There’s an algorithm at play in the construction of Marvel films now, and it’s one that creates a variety of problems. The worst of these is that it results in Shand-Chi and the Legend of the Ten Rings being mostly boring, but it also makes for a “script by committee” and it’s a committee that doesn’t particularly enjoy comics, or earlier Marvel efforts.
Buried somewhere in Shang-Chi is a decent story that might have been built from timeless folktales and has the potential to land among the best Marvel movies to date. Unfortunately, no one involved seems to care about that story, and apparently find themselves irritated to be forced to tell it at all. This is a movie about checking boxes, and a weird assortment of them. Crouching Tiger, Hidden Dragon fighting has certain fans, but so does Jackie Chan. Kyoketsu-shoge (rope darts) are really cool, as is riding around on dragons. The fights and the “cool” are all mapped out, but the requirement of a story that lets them all show up is an annoyance worthy of little time or attention.
The “legend” is that of Xu Wenwu (Tony Chiu-Wai Leung), and a more ill-conceived backstory has rarely been thrown at you in three minutes of a 130-minute film. About 1,000 years ago, Wenwu came into possession of the 10 rings, bracelets (which will never be explained in any way) that make him immortal and give him incredible powers by way of using the rings to cause destruction. Because there is no sensible way to explain the fact that Wenwu came into possession of immortality and the power to rule the world 1,000 years ago, but didn’t, the film glosses quickly over the explanation that Wenwu has in fact parlayed his possession of the 10 rings into becoming the leader of an underground organization that controls things from the shadows, only they don’t.
Some thirty years ago, Wenwu began researching (by studying texts he is older than) a magic village that practices the strongest martial arts (or whatever), and stumbled upon Li (Fala Chen), the guardian of said village. Naturally, the evil warlord and the guardian of light fell in love and had two children. One of them, Shang-Chi (Simu Liu) was raised brutally by Wenwu following the death of Li, and escaped to America where he now works as a valet driver.
Hilarity and backstory ensue as Wenwu suddenly decides he wants his children back, and Shaun’s (Shang-Chi) friend Katy (Awkwafina) gets caught up in events as well.
The film winds through a variety of red herrings and curious coincidences loosely held together by explanations that offer little more than magic as plot motivation or mechanism. Shaun’s sister operates under an emotional perspective that hasn’t changed since she was eight, because simplicity sells, and the film moves from one scene to another with nothing making a lot of sense by design, apparently because that negates a lack of sense as a critique.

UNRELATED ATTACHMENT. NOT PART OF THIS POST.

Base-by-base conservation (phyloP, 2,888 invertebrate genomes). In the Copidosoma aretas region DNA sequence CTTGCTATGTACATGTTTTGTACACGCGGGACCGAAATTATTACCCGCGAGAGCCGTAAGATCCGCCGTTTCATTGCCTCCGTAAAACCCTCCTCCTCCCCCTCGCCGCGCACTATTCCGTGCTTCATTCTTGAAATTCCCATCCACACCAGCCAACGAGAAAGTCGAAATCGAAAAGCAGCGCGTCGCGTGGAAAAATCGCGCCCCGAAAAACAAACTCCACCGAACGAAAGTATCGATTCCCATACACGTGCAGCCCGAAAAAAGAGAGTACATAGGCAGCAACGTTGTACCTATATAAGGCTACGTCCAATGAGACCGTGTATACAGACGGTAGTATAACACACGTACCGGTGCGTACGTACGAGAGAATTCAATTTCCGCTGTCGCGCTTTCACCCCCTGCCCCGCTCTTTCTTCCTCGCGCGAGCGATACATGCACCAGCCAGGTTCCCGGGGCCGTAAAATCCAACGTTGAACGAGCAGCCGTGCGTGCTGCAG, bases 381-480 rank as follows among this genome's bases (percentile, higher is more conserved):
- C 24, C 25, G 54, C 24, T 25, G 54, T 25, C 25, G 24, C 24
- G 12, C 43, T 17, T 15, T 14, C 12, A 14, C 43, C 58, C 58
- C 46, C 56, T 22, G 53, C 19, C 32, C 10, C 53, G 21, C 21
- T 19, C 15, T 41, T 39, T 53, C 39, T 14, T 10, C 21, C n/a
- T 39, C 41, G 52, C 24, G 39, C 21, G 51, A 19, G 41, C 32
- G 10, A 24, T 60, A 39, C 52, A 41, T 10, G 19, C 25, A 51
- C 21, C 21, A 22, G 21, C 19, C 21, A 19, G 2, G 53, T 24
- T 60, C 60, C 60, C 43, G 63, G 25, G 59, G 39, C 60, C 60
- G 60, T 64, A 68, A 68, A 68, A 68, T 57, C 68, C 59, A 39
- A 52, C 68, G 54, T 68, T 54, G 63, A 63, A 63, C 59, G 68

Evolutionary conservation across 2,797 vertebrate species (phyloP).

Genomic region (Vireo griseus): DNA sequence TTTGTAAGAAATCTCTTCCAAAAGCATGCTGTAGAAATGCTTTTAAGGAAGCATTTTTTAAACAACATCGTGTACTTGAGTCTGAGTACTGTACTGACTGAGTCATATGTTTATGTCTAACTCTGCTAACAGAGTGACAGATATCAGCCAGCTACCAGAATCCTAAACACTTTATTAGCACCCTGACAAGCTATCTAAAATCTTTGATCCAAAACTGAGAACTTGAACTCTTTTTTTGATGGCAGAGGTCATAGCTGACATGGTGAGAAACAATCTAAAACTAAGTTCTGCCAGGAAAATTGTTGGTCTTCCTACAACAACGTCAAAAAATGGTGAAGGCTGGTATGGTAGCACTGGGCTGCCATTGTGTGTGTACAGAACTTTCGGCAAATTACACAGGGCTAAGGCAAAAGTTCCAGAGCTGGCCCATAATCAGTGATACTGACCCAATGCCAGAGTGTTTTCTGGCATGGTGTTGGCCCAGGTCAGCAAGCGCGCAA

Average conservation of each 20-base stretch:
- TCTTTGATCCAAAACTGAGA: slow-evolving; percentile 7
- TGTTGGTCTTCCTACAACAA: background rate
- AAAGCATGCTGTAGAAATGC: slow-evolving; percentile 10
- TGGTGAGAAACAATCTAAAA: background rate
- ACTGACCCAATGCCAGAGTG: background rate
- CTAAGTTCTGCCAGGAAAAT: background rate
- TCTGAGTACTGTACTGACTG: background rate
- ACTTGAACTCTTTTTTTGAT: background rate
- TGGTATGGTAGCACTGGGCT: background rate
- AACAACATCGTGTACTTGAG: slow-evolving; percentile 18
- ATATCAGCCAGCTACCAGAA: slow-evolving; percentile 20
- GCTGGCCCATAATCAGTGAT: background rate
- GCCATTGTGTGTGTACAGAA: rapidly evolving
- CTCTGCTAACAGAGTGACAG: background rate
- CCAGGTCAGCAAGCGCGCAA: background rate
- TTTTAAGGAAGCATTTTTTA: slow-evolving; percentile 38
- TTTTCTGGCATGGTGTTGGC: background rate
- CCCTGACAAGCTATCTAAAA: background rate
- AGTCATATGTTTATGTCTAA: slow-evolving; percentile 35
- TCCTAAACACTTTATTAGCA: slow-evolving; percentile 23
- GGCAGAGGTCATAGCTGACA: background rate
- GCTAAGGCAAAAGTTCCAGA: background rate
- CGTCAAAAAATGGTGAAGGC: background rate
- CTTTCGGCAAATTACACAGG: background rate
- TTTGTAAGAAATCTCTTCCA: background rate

There are moments that are a lot of fun, and some fight scenes, though logic and gravity-defying, provide some thrills and spectacle. Simu Liu is a brilliant choice and delivers, and you only have to watch any episode of Kim’s Convenience to know why. His natural charisma can carry through nearly any situation and working with the amazing cast of that series clearly helped forged his abilities. When the film lets him simply try to woo you, which it manages to squeeze in a fair amount, it reminds of Chris Evans pulling you along whether you wanted to get on board or not. Unfortunately, he can’t effectively compete with a seemingly random set of steps leading nowhere and developing nothing.
He isn’t alone either as Tony Chiu-Wai Leung nearly mesmerizes despite the fact that most of what he’s doing is far more cartoon than comic. There’s a story he’s struggling to deliver that isn’t actually being told, and it’s a bit tragic in the end. Wenwu’s is a tale rather worth the journey, and there is a theoretical complexity to his attempted rebirth, its failure, and his subsequent emergence as an easy mark, but this isn’t a script that wants anything more than a casual nod to that story. In the end, there is an obvious emotional climax and few movies have managed a more hollow, unearned effort at climactic poignancy.
As a pure popcorn effort, Shang-Chi has as much in the way of Bam! and Kapow! as the ’60s TV version of Batman, but even those largely buffoonish flights of fancy would wince at the purely silly effort at storytelling here. There is ultimately so little that is actually in play here, beyond a concerted effort to point at shiny things and “be for everyone,” that the cast has little potential to reach through the screen. It’s plot by bullet point and kineticism as character, but the algorithm wants what the algorithm wants.